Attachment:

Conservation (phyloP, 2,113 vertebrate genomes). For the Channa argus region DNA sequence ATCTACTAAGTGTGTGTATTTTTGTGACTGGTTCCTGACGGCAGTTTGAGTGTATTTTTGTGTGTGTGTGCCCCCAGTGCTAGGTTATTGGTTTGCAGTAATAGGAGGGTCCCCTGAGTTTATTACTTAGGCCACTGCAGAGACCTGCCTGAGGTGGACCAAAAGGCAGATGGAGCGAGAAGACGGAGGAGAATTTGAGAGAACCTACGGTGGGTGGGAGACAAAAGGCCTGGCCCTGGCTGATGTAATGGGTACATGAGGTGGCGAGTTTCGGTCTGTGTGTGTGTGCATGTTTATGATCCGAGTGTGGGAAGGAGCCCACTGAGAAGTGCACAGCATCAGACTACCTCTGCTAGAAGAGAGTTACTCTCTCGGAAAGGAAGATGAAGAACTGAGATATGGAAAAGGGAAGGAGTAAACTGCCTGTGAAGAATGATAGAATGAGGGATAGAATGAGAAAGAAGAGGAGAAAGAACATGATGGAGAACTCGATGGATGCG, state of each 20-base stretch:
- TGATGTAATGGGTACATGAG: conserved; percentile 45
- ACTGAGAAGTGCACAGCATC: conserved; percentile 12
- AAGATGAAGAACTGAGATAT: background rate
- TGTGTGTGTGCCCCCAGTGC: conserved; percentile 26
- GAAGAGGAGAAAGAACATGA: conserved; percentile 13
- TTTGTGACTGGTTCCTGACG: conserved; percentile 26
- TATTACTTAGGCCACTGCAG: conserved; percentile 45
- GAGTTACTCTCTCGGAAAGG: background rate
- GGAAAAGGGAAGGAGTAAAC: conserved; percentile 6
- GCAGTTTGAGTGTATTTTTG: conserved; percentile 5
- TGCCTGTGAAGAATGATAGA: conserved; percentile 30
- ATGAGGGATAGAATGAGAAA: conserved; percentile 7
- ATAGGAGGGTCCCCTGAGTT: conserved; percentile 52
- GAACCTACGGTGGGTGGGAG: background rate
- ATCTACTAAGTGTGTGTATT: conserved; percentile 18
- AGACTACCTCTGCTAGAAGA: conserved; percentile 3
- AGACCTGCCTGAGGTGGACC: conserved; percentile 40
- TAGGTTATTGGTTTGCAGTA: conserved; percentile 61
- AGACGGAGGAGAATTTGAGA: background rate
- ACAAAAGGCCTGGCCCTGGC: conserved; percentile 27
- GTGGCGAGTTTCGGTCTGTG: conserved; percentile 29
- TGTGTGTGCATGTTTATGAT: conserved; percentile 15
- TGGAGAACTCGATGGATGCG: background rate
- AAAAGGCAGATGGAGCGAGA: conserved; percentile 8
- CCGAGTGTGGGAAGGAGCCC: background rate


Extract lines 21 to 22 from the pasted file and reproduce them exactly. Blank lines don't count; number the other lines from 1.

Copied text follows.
- ACAAAAGGCCTGGCCCTGGC: conserved; percentile 27
- GTGGCGAGTTTCGGTCTGTG: conserved; percentile 29